Can somebody (UN, EU), anybody (OSCE, Switzerland), still mediate in the most dangerous European crisis since the big change of 1990?
The gravity of the crisis triggered by Putin's reckless gamble to get away with a forced but so far bloodless annexation of the Crimea is sinking in with the referendum's preordained success this past weekend. The West, including the US, has ruled out military action. But it will have to react more strongly than so far against this flagrant violation of all international norms (UN Charter, 'Helsinki', international law in general) and treaties (Declaration of Alma Ata, December 1991; Budapest Memorandum 1994; bilateral treaty between Russia and the Ukraine of 1997).
The US has taken the lead in a gradual stiffening of sanctions. Washington will go from the already signaled restrictions against a small circle of Putin's advisers to denial of international movement and blocking of assets abroad of a much larger part of the Russian economy and its exponents. First reactions based on market expectations seem to indicate that such measures would be powerfully felt.
There are number of reasons why Washington has no choice but to act. Inaction would greatly reinforce the 'Weak Obama' chorus, however unjustified the sobriquet might be. Furthermore, as Gideon Rachman pointed out in the FT, China, Iran and Syria's Assad are all watching intently whether Washington will let Putin get away with murder.
Also, the US, as top dog of NATO, cannot tolerate Russian behaviour which makes the organisation's most exposed members in eastern and northern Europe uneasy. Hence the (so far modest) show of political and military strength at NATO's borders with the Russian sphere of influence.
But with military action ruled out, mediation, arrived at by a mix of sanctions and diplomacy, appears the only way out.
However, mediation presupposes two sides willing to move. Moscow has yet to give an inch. When the Russian MFA, early in the crisis, signaled possible agreement with a high-level contact group, the slack was quickly cut by the Kremlin and Foreign Minister Lavrov had to 'do a Gromyko'. His 'nyets' might be delivered with more elegance and superficial bonhomie than his Soviet predecessor, but they are just as categorical, indicating that Moscow's decisions continue to be made in one place and one place only.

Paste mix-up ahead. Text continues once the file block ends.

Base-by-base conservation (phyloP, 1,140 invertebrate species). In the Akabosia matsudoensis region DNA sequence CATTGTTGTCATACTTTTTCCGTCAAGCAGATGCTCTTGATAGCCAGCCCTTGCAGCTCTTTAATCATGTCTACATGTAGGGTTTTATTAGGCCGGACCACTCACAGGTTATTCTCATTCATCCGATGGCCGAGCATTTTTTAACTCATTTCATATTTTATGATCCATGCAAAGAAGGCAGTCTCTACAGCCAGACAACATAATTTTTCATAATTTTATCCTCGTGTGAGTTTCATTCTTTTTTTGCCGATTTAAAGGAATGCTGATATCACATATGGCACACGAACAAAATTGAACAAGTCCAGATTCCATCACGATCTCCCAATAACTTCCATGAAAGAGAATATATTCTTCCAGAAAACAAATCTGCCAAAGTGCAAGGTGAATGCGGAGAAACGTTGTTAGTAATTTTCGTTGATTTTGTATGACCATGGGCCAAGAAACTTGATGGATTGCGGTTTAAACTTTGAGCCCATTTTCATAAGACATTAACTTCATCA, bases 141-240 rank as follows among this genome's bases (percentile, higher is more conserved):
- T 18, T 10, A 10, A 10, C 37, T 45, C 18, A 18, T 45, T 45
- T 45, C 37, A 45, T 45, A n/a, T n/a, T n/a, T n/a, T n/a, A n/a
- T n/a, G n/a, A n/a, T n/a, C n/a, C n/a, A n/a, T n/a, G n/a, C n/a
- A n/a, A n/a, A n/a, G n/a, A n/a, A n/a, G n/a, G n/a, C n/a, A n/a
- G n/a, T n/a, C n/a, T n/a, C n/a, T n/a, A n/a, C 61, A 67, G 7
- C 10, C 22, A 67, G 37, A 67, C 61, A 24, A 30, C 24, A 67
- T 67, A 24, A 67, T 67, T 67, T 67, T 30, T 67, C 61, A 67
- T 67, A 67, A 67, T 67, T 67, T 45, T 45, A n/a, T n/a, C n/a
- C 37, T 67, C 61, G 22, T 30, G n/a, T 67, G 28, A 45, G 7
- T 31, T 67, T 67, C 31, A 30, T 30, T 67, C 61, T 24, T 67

But let's say, for argument's sake, that indications point to a real possibility for a diplomatic way out. Who would mediate? Obviously the UN comes to mind. But even if Russia was willing to deal, it would probably not do it through the UN. Not even Putin's authoritarian soul mates, be they in East Asia or elsewhere, would follow Russia on this path, and the dangers of walking it alone are too evident.
The EU then? Brussels is of course party in this dispute. As we remember, at the origin of the present crisis was an about-face by then President Yanukovich, who chose to not sign a general agreement with the EU.
The EU has so far shown quite a bit of restraint with regard to wielding the embargo weapon. This was due to London and Berlin. As has been reported at length, Cameron's cold feet regarding the effect of real sanctions on the City of London have so far outweighed the pull of the special Atlantic relationship. Yet this will likely change fast if Russia remains intransigent.
The key to the EU's position lies in Berlin. Germany is by far the largest EU user of Russian energy and would have much to lose in the event of a relapse into European cold war. At the same time, Angela Merkel, given her youthful experience, is probably the least likely German chancellor since the Second World War to buckle under authoritarian bullying. As was widely reported last week, she has come to the conclusion that 'Putin lives in different world' from the West.